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Accountable Health Organizations Enter Policy Spotlight

By John Reichard, CQ HealthBeat Editor

March 13, 2009 -- It's been a big week for the dryly named "accountable health organizations," the brainchild of perhaps the most influential thinker and health services researcher in health policy circles today. Proposed by Dartmouth College researcher Elliott S. Fisher to begin eliminating unnecessary medical services that analysts like White House budget director Peter R. Orszag say waste $700 billion a year, the organizations got top billing at different meetings this week by the prestigious Brookings Institution and the closely watched Medicare Payment Advisory Commission (MedPAC).

What's the lure? "ACOs" are meant to spur teamwork by providers to deliver efficient care in a system that many analysts believe is rife with duplication and medical procedures of uncertain value. Savings generated by that teamwork would be shared by big payers like the Medicare program and the doctors and hospitals involved in the organizations. ACOs would be paid more if they delivered efficient, high quality care—an attempt to end the current system in which doing more generates bigger revenues for providers with no clear payoff in higher quality and perhaps medical outcomes that are worse, not better, researchers like Fisher say.

Affiliations of providers such as hospitals and physician practices are nothing new, but the ACOs concept is supposed to go hand in hand with newer systems of payment meant to encourage coordination. "The approach is practical and feasible," Fisher said in an analysis co-written by Mark B. McClellan, former administrator of the Centers for Medicare and Medicaid Services and now director of the Engleberg Center for Health Care Reform at the Brookings Institution. Other co-authors include John M. Bertko, a former executive with the insurer Humana, Inc.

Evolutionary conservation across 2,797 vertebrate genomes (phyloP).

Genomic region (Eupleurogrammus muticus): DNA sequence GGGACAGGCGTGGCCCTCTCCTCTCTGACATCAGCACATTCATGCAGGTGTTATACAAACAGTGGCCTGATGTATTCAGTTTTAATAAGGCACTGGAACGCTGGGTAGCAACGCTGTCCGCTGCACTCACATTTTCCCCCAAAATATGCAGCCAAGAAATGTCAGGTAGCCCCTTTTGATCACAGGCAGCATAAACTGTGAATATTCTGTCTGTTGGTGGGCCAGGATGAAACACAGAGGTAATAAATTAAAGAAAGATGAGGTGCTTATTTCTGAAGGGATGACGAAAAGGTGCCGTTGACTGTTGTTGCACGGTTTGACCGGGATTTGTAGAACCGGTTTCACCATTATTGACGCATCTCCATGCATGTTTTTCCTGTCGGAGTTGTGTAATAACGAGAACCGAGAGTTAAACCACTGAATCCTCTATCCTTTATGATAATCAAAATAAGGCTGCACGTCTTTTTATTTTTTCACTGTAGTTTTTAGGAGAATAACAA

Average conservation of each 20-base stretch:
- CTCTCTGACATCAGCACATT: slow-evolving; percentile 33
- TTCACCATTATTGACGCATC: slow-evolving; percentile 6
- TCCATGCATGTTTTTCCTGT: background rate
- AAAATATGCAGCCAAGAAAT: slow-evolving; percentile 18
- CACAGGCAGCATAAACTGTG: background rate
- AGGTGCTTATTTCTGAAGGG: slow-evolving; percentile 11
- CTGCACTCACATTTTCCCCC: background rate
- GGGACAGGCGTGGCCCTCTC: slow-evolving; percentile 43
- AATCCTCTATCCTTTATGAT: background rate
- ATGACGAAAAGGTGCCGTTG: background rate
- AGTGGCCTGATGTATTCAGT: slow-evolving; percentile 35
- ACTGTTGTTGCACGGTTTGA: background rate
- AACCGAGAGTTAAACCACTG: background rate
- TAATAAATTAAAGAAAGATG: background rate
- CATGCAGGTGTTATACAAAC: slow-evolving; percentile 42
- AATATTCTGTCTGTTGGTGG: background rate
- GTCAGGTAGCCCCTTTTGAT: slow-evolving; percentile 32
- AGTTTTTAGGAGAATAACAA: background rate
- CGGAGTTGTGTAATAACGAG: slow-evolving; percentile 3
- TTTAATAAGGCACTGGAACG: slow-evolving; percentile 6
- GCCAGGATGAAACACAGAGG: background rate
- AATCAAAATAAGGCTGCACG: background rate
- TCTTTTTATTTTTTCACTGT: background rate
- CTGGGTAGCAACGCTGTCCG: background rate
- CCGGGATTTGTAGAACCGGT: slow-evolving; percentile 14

The approach also is "voluntary for providers, builds on current referral patterns, requires no change in benefits or lock-in for beneficiaries, and offers the possibility of sustained provider incomes even as total costs are constrained," said the analysis, recently posted on the Web site of the policy journal Health Affairs.

The authors said that simulations they performed show that "it is feasible to provide clear and specific spending benchmarks for provider groups willing to integrate, that the potential shared savings payments to ACOs that perform well could be sizable, and that real savings to the Medicare program would occur within five years with only modest changes in providers' spending behavior."

ACOs would be accountable for the overall quality and cost of care for the populations they serve. "With accountability for overall costs and quality, providers' incomes can begin to be decoupled from the volume and intensity of the services they provide," the authors said. "Innovations that improve quality while reducing overall utilization...can be rewarded or at least not penalized." The study proposed a system in which ACOs would be responsible for 5,000 Medicare beneficiaries apiece. It found that "most physicians already practice within natural referral networks that provide a substantial amount of care for at least 5,000 Medicare beneficiaries."

At the March 11 Brookings forum, jointly sponsored by the Dartmouth Institute for Health Policy & Clinical Practice, McClellan and Fisher announced a new collaborative to begin implementing the ACO model across the country. "Several potential pilot sites around the country have already expressed a strong interest in the collaborative," the forum sponsors said.

Meanwhile, MedPAC commissioners at a March 12 meeting wrestled with the complexity of developing a policy recommendation on ACOs, including such questions as whether they should be voluntary or mandatory, how they could be established in rural areas, and what types of entities could be designated as ACOs, and how to encourage beneficiaries to remain in given ACOs.

It's clear that ACOs won't be arriving overnight. "We do not underestimate the complexity of the political and social challenges that remain," the authors of the Health Affairs piece noted.

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